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Australia’s population debate

August 22, 2012 • News

Below is a transcript from an interview that Professor Ian Lowe, Griffith University in Brisbane, gave recently. He is President of the Australian Conservation Foundation and authored the book Bigger or Better. You can listen to the audio of Lowe’s interview at the link which follows. The interview is excellent and demonstrates appropriate rebuttals to a slew of arguments often trotted out by pro-growth interests.

Australia’s population debate

Robyn Williams: I arrived in Australia 48 years ago this month. I arrived by boat for 10 quid. It wasn’t exactly leaky, but the Castel Felice, a converted troop carrier with the buoyancy of a brick and the cuisine of a remand home, was no castle of happiness.

On landing I was surprised to find so few people. And apart from Australians there were quite a lot of Greeks and Italians. I was also surprised to find these immigrants were held in contempt in some quarters. And I thought those countries had helped invent civilisation. There was also one Sikh and he became a friend.

Well, times change. This week it’s more on migrants and population. And this is Professor Ian Lowe in Brisbane, author of Bigger or Better –  Australia’s Population Debate. Ian:

Ian Lowe: The decisions being taken now about our population are literally determining what Australia will look like in 2050.  So we should be making informed choices about our future.

I was provoked to write a book about the population debate when Kevin Rudd calmly told Kerry O’Brien that he believed in ‘a big Australia’.  Rudd was Prime Minister at the time, and his off-hand comment created a storm.  One insider said ‘the focus groups went ballistic’.  The fundamental reason is that most of us live in or around our major cities.  We accurately perceive that our quality of life has steadily declined as urban populations have grown.  Successive state of the environment reports show that all the important environmental indicators are getting worse as a direct result of the increasing demands of our growing population. In fact population growth is a serious environmental threat on the fringes of our cities as well as driving increasing greenhouse gas production.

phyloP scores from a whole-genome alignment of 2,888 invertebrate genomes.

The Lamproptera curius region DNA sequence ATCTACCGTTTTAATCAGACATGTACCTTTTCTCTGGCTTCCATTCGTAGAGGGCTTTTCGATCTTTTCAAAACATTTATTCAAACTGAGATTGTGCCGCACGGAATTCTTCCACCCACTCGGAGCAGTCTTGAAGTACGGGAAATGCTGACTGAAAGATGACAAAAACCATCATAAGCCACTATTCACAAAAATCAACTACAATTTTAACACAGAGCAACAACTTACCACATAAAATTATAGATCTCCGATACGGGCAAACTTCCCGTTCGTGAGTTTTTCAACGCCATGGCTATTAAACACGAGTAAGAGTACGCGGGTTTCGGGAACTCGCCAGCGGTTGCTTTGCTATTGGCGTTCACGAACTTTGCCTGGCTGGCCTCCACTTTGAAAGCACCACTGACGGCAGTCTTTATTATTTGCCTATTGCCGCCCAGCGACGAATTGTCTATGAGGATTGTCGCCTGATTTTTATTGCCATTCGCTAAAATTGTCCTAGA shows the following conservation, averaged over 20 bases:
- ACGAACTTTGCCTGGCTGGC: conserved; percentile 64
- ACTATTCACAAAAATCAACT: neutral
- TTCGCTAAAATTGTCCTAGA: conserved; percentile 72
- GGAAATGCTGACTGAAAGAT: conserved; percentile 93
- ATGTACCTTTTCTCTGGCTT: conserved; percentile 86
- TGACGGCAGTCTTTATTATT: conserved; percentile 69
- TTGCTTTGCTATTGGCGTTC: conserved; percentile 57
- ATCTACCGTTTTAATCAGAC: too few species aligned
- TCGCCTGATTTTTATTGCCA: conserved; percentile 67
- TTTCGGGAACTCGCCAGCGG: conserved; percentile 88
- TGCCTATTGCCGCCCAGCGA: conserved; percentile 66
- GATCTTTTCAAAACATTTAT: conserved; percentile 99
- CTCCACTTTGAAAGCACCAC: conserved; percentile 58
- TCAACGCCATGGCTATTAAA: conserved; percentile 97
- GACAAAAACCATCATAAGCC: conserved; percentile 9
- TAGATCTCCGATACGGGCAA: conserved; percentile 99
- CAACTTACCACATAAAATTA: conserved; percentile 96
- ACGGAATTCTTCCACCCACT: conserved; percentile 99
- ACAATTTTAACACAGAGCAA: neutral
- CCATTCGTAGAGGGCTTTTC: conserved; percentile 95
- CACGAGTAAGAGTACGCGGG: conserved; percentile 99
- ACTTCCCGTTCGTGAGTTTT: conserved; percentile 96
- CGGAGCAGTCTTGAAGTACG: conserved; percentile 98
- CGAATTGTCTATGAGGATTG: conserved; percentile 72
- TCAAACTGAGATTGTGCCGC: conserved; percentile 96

The water has been muddied by widespread misconceptions.  I often hear such statements as ‘we aren’t replacing ourselves’, ‘our population would decline if we didn’t bring in migrants’, ‘our ageing society is a problem’, ‘we need migrants to fund the pensions of older Australians’, or ‘population growth is good for the economy’.  So I set out to identify some facts that could inform the debate.

First of all we don’t have a problem replacing ourselves.  Each year about 100,000 Australians die and about 250,000 babies are born, so the population would grow by about 150,000 a year or about 400 a day if there were no migration.  Yet there is still a widespread perception that we aren’t replacing ourselves.  The confusion arises from the decline in the birth rate since reliable contraception became available. Where Australian women often had four of five children 50 years ago, the average number of children per adult woman is now about 1.9 but the number of adult women is still increasing rapidly as a result of the past birth rate and migration, so there is still a large so-called natural increase, births minus deaths.

To read the full transcript, please click here:

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